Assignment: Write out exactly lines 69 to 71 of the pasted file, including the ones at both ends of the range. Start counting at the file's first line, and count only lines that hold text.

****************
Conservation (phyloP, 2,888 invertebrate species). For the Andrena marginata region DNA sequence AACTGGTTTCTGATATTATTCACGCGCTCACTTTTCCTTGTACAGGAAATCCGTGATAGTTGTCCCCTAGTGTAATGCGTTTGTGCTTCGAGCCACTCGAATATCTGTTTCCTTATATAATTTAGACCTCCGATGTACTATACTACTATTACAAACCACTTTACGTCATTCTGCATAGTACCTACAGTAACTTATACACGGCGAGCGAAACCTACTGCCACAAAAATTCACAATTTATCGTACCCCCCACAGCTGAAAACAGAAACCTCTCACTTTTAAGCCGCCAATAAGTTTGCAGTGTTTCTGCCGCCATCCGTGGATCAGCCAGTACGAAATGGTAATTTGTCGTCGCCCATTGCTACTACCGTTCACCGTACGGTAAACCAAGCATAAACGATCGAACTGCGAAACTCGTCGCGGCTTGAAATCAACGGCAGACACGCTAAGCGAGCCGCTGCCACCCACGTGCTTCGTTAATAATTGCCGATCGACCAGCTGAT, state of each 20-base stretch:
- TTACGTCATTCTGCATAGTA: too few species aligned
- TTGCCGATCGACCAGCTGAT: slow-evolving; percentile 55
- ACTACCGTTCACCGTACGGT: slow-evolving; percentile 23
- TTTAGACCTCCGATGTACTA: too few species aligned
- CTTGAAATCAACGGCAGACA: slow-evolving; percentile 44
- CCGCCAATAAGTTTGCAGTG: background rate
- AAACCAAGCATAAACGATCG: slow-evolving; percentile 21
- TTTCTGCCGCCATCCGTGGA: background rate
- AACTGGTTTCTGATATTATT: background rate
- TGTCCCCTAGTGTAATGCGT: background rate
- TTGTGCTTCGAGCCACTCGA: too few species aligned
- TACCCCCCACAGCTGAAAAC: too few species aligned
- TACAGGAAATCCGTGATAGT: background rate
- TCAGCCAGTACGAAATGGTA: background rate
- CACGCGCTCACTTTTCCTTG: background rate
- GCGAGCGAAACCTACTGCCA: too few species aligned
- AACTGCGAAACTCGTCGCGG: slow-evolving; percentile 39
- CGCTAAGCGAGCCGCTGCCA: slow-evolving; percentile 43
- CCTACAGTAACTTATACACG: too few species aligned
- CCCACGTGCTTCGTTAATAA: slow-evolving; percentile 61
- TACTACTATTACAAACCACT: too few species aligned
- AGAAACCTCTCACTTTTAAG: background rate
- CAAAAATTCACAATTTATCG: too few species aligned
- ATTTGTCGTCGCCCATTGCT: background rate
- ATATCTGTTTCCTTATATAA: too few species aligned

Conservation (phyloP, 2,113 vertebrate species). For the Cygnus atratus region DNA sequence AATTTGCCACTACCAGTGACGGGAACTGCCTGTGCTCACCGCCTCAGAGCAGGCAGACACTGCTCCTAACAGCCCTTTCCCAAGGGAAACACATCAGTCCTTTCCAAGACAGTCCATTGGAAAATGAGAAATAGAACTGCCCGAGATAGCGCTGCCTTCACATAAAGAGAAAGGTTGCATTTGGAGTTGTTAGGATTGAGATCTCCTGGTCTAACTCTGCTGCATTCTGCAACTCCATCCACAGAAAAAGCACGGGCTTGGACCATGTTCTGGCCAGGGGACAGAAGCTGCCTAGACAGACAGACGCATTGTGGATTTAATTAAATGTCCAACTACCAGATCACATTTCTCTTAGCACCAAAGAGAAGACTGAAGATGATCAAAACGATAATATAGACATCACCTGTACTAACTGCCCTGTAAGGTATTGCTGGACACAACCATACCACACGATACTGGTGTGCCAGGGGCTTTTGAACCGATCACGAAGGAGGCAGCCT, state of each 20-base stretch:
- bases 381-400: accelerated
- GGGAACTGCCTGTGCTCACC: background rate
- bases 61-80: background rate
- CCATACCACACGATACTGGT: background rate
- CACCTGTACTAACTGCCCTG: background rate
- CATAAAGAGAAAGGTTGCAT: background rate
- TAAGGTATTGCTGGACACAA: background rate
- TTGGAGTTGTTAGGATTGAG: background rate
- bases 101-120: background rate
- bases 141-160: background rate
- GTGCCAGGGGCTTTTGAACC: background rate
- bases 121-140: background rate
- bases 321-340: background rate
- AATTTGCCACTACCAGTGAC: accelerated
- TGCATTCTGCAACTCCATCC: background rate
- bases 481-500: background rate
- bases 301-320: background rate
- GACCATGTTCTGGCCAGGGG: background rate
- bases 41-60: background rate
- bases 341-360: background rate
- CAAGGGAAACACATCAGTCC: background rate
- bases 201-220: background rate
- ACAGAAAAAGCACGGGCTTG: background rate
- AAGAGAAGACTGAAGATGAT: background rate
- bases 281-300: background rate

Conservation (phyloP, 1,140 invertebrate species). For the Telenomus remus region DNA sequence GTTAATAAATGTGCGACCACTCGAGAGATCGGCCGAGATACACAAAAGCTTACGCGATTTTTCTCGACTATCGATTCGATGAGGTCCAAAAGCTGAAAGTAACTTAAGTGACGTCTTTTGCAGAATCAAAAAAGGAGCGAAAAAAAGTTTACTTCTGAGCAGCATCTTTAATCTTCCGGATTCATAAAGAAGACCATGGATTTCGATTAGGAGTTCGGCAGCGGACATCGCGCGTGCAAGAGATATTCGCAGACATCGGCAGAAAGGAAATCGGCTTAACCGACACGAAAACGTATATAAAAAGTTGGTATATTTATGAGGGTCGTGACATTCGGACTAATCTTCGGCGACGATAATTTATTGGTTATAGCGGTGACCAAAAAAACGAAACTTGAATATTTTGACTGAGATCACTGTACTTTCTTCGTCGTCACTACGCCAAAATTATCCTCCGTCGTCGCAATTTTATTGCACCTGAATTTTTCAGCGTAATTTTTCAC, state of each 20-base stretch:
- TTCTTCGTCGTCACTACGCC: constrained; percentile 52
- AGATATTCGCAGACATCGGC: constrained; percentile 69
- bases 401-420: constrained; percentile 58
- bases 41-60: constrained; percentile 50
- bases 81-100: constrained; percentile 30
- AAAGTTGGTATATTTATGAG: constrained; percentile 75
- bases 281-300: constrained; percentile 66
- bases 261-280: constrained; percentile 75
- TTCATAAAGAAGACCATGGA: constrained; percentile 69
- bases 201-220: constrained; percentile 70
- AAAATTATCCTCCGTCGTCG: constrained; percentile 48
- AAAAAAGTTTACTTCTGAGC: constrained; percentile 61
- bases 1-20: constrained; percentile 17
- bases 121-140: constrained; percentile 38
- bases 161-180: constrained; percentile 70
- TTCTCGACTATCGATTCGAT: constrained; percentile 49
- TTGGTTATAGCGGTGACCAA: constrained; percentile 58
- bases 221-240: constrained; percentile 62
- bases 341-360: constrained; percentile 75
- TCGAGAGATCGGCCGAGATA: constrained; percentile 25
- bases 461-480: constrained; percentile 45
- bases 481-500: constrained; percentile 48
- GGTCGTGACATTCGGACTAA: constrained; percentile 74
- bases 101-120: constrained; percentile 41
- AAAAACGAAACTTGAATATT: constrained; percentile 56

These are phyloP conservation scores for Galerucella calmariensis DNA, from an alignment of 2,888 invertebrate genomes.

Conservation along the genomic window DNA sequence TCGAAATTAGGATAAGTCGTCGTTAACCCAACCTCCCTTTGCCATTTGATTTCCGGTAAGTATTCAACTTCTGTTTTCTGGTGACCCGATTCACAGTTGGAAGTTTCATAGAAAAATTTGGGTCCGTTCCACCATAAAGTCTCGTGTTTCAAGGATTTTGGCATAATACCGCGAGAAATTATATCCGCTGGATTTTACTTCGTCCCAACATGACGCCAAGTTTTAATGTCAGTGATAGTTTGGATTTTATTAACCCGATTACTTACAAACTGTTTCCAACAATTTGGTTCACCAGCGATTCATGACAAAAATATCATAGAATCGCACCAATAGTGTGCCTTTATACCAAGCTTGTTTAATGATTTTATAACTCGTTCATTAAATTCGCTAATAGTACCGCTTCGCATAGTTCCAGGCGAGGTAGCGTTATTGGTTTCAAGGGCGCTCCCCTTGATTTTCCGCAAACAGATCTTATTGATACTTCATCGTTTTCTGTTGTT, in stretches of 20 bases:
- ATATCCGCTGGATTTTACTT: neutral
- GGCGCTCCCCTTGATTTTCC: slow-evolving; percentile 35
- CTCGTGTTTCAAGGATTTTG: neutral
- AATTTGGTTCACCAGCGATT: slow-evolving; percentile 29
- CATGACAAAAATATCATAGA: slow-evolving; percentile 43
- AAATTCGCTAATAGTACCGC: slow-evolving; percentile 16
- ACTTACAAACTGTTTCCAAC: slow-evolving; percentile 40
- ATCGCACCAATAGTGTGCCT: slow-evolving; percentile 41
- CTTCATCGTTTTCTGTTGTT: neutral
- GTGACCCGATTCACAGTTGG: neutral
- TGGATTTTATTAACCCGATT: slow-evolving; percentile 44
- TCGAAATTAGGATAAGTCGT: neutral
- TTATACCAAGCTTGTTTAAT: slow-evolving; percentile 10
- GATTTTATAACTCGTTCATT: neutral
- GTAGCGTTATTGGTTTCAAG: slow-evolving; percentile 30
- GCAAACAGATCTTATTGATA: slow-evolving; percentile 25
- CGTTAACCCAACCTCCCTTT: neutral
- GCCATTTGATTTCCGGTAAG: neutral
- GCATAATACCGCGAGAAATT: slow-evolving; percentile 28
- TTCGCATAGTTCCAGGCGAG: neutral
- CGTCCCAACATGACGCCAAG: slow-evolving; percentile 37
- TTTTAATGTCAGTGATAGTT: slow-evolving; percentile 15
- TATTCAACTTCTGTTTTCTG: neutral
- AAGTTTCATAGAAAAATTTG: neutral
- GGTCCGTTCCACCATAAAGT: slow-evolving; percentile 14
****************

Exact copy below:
- TTCTCGACTATCGATTCGAT: constrained; percentile 49
- TTGGTTATAGCGGTGACCAA: constrained; percentile 58
- bases 221-240: constrained; percentile 62